It’s time for another design walkthrough. This time we’ll be making polyhedral covers for LED string-lights. We made them for the holidays, so that the string of lights would effectively be the ornaments on our tree. Each “ornament” is a hollowed-out instellated Archimedean solid or dual. And yes I did just make up the word “instellated.” More on that later.
Let’s begin at the end: If you want to tinker with the ornaments and modify the size of the holes at their bases to better fit your particular strings of LED lights, you can do so at the following Tinkercad links.
If you just want to download the finished models then head over to Thingiverse and drop us a “like.”
Thingiverse link for polyhedra ornaments: Polyhedral Light String Ornaments
Here’s what the ornaments look like when printed and strung on our holiday tree. Each polyhedron is snapped onto an LED string light, so they are lit from inside. They look amazing in person but are difficult to photograph well, at least with my phone and with me taking the photographs. You’ll just have to trust me and print them out to see for yourself. From left to right and top to bottom, these are ornaments based on the following polyhedra: the Great Rhombicosidodecahedron, Snub Cube, Deltoidal Hexecontahedron (from the second of the Tinkercad links), and Disdyakis Dodecahedron.
Now back to the beginning: How did we make these? Once we have the files, it’s not hard to send them to a 3D printer. But how did we make the files themselves? Since I’m just a hack at 3D design, for me the answer always involves using a chain of software programs, each of which I know how just enough about to get by. In this case my design chain included Mathematica, TopMod, Tinkercad, and MakerBot Desktop:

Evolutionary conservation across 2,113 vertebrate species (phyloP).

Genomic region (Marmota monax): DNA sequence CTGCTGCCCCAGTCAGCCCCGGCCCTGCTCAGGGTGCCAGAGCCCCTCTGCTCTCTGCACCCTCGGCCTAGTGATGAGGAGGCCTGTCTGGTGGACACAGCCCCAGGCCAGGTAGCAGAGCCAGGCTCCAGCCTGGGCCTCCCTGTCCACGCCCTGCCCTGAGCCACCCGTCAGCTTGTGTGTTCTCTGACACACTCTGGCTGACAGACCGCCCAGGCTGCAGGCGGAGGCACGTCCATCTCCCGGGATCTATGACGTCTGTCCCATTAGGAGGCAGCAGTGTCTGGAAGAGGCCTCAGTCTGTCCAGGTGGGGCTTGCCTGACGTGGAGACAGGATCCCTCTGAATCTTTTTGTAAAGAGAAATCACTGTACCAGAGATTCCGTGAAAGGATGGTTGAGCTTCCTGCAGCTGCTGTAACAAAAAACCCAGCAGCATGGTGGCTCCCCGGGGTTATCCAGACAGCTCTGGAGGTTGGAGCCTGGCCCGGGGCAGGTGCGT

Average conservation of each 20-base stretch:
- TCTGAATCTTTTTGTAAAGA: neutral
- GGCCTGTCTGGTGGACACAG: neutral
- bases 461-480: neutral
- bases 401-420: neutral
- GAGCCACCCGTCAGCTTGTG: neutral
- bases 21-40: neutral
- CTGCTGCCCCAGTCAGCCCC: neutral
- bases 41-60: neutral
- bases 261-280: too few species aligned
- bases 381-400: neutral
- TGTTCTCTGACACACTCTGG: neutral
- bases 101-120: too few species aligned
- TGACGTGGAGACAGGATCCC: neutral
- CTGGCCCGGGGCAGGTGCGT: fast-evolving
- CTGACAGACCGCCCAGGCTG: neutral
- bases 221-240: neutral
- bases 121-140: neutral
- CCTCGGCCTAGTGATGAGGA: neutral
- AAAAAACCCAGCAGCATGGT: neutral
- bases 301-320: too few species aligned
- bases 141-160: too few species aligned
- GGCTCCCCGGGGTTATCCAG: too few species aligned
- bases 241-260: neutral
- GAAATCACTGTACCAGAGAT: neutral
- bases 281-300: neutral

1. Get data from the PolyhedronData package in Mathematica.
2. Scale the model using Tinkercad.
3. Modify mesh and Stellate Extrude in TopMod.
4. Hollow out and add a hole in Tinkercad.
5. Level and print with MakerBot Desktop.
Can you scale a model in Mathematica or TopMod and then skip Step 2? Probably, although I knew how to do it in Tinkercad so I went with that. Can you hollow out objects and add holes in TopMod? Maybe, with rind modeling, although I’m not sure, and in any case, I don’t know how (yet). If you don’t own Mathematica (it’s one of the only tools I use that isn’t free), can you obtain the polyhedron data another way? Sure, you can get vertex coordinates from Wikipedia and then construct the polyhedron yourself in OpenSCAD. Can you make the whole design in Rhino or Blender because you are awesome? If you aren’t me then maybe yes! My design chain above is just one of many paths you could take to make polyhedral ornaments. Based on what you’re familiar with, you might swap out different steps with your own go-to methods. The key to designing 3D models is having a toolbox of small steps that you can chain together to get where you need to go. In this and the next few blog posts we’ll work our way through the five-step polyhedral-ornament-making chain above. Let’s begin the begin:
Step 1. Get data from the PolyhedronData package in Mathematica.